THE dangers of the peak known as Cursed Mountain are well-known, but the scale of the tragedy could never have been anticipated.
Close friends and avid climbers Steve Barber and John Taylor had travelled to the French Alps to take part in an expedition to raise funds for charity, but it was an adventure which was ultimately to end in their deaths.
Mr Barber, 47, and Mr Taylor, 48, were part of a 28-strong group which left a climbing hut to attempt the route, described by local guides as the second most popular to the top of Mont Blanc, in the early hours of Thursday. The alarm was raised at 5.20am local time by one of the injured climbers.
French authorities were told a “slab” avalanche had hit several groups of mountaineers who were roped together on the northern face of Mont Maudit at 13,123ft. The avalanche was caused by heavy snow and is thought to have been triggered by strong winds.
Local French police commander Jean-Baptiste Estachy said the risks of avalanches were known – “especially during July and August” – but stressed it could not have been predicted.
British Ambassador to France Sir Peter Ricketts said a consular team was supporting the victims’ families who have travelled to France, and added: “This is a shock. There is a feeling of sadness here in Chamonix.”
A church service is to be held in Chamonix this afternoon in memory of the dead climbers. All those believed to have been missing have now been accounted for. Two other Britons – including climber Dave Compton, 41, from Ellesmere Port – reported missing following the avalanche were confirmed safe and well after contacting French police.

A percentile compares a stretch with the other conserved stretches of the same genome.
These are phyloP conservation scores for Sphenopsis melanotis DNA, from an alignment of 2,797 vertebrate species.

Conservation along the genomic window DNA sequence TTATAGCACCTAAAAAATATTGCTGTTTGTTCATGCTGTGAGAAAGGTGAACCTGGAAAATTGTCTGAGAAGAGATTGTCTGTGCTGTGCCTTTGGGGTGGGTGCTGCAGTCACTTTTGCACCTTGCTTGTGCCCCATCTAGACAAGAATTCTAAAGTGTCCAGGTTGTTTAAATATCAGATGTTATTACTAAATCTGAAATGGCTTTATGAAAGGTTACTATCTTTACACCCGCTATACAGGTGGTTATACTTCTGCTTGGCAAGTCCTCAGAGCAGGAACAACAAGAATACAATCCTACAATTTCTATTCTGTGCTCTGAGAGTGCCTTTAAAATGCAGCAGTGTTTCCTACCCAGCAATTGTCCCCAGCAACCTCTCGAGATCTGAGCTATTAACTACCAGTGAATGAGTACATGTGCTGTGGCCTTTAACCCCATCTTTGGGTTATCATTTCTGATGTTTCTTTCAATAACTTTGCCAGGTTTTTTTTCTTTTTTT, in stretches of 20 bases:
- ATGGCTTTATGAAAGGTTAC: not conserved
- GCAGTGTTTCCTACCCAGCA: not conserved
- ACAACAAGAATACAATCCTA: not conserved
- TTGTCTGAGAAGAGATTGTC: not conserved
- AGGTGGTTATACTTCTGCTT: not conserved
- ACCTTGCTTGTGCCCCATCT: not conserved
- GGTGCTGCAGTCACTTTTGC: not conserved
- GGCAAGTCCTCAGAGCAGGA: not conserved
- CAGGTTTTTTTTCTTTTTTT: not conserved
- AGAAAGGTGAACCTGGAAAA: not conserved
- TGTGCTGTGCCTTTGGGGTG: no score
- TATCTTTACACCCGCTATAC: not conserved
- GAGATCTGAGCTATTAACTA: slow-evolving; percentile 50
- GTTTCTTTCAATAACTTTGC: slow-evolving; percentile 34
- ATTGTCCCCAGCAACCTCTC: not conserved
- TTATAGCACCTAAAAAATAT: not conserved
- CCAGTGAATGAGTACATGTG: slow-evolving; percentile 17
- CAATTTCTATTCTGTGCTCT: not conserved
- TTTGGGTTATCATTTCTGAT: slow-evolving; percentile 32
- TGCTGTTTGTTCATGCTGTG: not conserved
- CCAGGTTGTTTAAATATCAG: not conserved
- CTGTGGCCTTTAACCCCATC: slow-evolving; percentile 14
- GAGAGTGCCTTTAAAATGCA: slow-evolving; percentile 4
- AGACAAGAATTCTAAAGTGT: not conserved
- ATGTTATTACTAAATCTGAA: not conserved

Mr Taylor and Mr Barber lived almost opposite each other in Pear Tree Avenue in Upper Poppleton, a commuter village about five miles from the centre of York.
Neighbours said they were shocked by the news, but added they were too upset to talk further about the deaths. Flowers were delivered yesterday to Mr Taylor’s detached home.
The leader of York Council’s Conservative group, Coun Ian Gillies, who represents Upper Poppleton, said: “Devastated doesn’t cover it, really. I’m sure the people in the village and the wider community will provide the support the families need, not only now but for weeks to come.”
The council’s Labour leader, Coun James Alexander, also released a statement in which he said he was “deeply saddened” by the tragedy.
Mr Taylor was director of resources at housing organisation the Vela Group. Chief executive Cath Purdy described him as “a kind, gentle man” who had been pursuing his passion when he was killed.
She added: “This is an enormous tragedy and all John’s many work friends have been left absolutely devastated by his death.”
The mountaineering world paid tribute to a third Briton, Roger Payne, who died and was one of the UK’s most respected climbers.
Dave Turnbull, the chief executive of the British Mountaineering Council, said he was “shocked and saddened” by the tragedy.
He added: “Roger was one of the UK’s most enthusiastic and respected climbers, with a track record of Alpine and Himalayan mountaineering stretching back to the 1980s.”
Mr Payne, a former president of the British Mountain Guides, was originally from Hammersmith in west London, but is understood to have been living in Leysin, Switzerland, with New Zealand-born wife Julie-Ann Clyma, who is also an experienced mountaineer.